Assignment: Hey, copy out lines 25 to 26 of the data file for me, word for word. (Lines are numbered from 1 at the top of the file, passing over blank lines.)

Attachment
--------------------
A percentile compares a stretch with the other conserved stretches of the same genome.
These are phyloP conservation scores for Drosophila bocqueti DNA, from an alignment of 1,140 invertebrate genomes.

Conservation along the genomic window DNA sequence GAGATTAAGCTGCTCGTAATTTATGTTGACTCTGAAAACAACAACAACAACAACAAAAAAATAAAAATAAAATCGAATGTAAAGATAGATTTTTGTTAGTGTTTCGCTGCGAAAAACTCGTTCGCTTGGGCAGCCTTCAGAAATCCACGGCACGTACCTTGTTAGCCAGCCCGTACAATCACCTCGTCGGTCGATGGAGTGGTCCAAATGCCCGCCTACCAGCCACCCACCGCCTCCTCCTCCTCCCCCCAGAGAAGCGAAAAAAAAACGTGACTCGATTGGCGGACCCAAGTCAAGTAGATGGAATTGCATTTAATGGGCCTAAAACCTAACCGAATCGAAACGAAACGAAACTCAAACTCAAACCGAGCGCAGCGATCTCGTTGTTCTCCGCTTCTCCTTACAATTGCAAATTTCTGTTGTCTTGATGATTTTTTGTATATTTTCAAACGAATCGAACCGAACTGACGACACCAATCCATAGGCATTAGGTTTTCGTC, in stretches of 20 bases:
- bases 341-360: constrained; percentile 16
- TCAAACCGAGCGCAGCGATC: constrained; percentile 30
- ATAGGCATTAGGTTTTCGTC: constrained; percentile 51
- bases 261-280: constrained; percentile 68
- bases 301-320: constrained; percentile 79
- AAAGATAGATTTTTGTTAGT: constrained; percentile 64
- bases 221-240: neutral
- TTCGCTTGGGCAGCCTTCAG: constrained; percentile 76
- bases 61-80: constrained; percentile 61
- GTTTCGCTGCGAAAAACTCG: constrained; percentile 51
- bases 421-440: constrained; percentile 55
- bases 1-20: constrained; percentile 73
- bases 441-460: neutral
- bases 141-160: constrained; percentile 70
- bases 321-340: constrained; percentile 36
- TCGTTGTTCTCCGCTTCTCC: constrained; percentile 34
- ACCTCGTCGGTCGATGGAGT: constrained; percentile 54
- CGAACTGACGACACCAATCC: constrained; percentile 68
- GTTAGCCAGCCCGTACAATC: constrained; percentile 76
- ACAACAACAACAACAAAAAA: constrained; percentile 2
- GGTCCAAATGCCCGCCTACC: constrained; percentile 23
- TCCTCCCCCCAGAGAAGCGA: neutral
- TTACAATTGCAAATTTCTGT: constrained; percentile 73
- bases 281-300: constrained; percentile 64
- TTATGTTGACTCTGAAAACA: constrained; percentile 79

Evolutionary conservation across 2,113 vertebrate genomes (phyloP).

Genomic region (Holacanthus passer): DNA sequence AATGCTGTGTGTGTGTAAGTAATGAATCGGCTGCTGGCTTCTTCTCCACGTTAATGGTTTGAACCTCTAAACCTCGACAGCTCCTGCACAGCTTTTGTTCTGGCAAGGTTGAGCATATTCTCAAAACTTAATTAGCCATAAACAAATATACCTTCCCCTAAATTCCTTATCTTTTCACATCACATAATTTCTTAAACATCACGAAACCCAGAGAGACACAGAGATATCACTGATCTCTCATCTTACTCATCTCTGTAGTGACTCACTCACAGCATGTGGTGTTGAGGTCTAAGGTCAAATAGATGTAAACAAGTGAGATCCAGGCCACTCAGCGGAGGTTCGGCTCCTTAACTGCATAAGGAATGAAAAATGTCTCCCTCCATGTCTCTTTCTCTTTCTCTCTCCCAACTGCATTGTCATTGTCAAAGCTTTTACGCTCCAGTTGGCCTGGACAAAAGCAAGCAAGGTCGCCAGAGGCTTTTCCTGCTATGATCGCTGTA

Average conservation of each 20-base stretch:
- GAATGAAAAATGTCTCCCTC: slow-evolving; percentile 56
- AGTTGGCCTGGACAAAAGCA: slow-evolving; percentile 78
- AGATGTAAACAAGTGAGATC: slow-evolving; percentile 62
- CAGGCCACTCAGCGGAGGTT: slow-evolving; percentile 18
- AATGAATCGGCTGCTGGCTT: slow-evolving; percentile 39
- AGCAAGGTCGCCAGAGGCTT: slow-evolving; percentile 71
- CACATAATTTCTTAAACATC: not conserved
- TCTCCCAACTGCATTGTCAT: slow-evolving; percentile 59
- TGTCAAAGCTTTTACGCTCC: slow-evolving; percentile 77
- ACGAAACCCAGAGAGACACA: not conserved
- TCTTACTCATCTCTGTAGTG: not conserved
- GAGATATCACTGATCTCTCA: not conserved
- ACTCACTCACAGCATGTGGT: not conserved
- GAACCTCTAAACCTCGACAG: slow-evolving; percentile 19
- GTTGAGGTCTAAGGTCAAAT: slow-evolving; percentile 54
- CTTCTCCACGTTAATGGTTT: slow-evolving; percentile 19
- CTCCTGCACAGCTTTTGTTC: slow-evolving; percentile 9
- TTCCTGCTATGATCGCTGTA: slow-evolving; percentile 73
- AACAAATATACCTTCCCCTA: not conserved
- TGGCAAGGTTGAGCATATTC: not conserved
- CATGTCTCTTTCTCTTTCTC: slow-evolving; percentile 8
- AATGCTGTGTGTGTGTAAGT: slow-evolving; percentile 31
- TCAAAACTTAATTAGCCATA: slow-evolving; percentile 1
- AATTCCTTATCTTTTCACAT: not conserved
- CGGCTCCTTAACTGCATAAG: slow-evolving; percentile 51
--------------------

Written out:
- TCCTCCCCCCAGAGAAGCGA: neutral
- TTACAATTGCAAATTTCTGT: constrained; percentile 73